by Marcus Lloyd
Directed by Mike Jordan
Droylsden Little Theatre
In its third offering of the season, Droylsden Little Theatre stepped away from farcical adventures and bittersweet comedies for an evening of thrilling mystery and intrigue.
Written by Marcus Lloyd, ‘Dead Certain’ tells the story of Elizabeth, a wheelchair-bound writer and ex-dancer who employs the talents of Mike, an unemployed West End actor, to ‘star’ in a reading of her play. On the surface, this seems like an easy £400 pay-packet for Mike but as both the plot, and Elizabeth’s intentions unravel, it is clear that nothing is as it seems.
In true ‘Mousetrap’ confidentiality, without wanting to give away any plot, I’ll refrain from commenting any further on the narrative - which is a clear homage to Shaffer’s ‘Sleuth.’
Suspense built steadily, layer upon layer, in Act 1 as it soon became apparent that nothing could be taken for granted. With the boundaries of truth and fantasy well and truly blurring, the members of the audience were left on the edge of their seats as the play accelerated through each new twist and turn until the shocking climax of Act 2.
Set in Elizabeth’s isolated country house, the set design gave the audience a well-furnished office-cum-reception room. With walls bedecked with theatre posters, the set was simple and pleasing, with enough decoration left to manoeuvre the electric wheelchair around. I wouldn’t have said ‘country house,’ more London apartment, although the dialogue indicated differently.
Props, such as programmes, decanters and office paraphernalia all suited and the guns were most effective. The shattering of the glass was a great effect and certainly shattered the tension, as did the shooting of the mannequin: great!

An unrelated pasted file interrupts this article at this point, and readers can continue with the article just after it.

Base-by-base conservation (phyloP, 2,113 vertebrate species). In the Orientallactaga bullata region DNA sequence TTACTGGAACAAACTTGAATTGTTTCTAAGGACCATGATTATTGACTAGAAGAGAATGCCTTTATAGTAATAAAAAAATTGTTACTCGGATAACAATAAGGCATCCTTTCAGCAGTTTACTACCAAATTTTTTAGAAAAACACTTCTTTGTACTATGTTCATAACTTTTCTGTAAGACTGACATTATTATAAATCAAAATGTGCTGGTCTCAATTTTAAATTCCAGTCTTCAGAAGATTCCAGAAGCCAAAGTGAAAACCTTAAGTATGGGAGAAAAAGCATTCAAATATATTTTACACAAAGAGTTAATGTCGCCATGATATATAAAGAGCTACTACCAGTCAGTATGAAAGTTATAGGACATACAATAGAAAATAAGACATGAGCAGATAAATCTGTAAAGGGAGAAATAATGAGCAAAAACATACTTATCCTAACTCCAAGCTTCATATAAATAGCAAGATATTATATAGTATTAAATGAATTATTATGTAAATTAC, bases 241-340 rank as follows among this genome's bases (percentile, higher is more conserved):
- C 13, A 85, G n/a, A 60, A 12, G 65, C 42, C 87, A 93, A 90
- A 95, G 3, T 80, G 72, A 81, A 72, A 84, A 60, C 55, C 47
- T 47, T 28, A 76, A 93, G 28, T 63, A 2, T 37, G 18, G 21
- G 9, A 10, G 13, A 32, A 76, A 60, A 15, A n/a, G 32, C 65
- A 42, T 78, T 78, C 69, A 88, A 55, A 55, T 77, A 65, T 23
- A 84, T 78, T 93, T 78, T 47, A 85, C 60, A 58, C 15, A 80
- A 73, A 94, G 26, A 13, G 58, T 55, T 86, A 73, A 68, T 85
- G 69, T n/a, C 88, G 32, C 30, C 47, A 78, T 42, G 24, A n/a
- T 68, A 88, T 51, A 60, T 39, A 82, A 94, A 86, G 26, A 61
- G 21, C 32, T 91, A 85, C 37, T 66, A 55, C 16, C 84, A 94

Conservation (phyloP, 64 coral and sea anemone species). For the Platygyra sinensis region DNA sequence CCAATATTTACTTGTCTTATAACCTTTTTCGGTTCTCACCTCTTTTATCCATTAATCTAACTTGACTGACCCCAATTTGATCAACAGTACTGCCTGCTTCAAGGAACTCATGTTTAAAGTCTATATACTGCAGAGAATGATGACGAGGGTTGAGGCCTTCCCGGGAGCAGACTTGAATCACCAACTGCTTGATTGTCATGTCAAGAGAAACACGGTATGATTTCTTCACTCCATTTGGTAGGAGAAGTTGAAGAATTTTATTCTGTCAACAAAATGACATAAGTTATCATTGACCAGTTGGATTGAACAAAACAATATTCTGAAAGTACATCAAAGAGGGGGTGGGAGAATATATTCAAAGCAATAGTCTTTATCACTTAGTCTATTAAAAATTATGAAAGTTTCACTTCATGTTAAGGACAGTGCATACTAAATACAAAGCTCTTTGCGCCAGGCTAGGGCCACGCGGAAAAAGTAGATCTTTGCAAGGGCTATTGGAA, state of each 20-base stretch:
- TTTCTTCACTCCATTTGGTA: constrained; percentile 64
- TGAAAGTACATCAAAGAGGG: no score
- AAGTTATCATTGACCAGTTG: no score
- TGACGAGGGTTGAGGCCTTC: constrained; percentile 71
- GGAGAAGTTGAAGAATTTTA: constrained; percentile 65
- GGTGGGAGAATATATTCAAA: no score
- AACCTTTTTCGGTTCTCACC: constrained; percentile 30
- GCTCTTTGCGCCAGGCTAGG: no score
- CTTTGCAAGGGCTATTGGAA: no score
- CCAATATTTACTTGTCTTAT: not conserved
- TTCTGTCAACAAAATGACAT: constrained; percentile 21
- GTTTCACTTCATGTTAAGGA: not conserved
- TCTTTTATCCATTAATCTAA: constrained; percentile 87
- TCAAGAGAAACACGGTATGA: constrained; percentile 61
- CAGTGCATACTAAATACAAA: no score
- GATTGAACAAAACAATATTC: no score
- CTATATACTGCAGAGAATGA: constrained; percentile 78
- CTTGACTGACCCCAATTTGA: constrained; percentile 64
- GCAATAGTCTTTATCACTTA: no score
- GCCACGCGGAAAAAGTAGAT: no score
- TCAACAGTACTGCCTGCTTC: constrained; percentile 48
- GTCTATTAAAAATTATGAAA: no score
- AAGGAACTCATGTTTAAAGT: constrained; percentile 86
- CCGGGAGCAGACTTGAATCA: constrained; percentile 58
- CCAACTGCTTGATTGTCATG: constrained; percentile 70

A very simple lighting plot by Tony Birch indicated passage of time through the outside window, which was important in the dénouement of the play as both the audience and Mike questioned everything, including time itself. The snap black and quick tabs at the end were perfect.
Sound effects were also minimal but both acts were punctuated by the tense ticking of a clock. Showtunes played when the house lights were up (‘West Side Story’ as the show finished: a good touch!) which immersed us in the ‘world of the theatre’ of the play.
In an extended verbose game of cat-and-mouse, Richard Parker and Claire White took on the two roles with seeming ease and rapid-fire dialogue. Both very comfortable with the complex and repetitive speech, our actors gave two confident performances of multi-dimensional, and tormented, characters.
Richard’s unravelling of Mike built beautifully as controll slipped away from him and into Elizabeth’s hands. His ‘drunk’ scenes were well-measured and not too over the top and his angry, broken, outburst a sharp contrast from the arrogant self-confidence of the character in Act 1. His confusion and horror at the realisation of the situation was clearly presented as he questioned his identity, his memory and ultimately, his sanity. Great playing, Richard!
From her systematic unsettling to her bitter and spiteful ramblings, Claire’s vengeful presentation of Elizabeth both unsettled and enamoured the audience. Unsure as to whether we were meant to sympathise or despise Elizabeth, Claire’s divers portrayals confounded the audience and heightened the tension in Act 2, with her menace subtly foreshadowed earlier in the play. A perfectly creepy, cool and controlled performance - and expertly in control of the electric wheelchair!
Thank you to DLT once again for a thrilling evening and such a welcome reception. I look forward to the next production in what has already been an excellent season!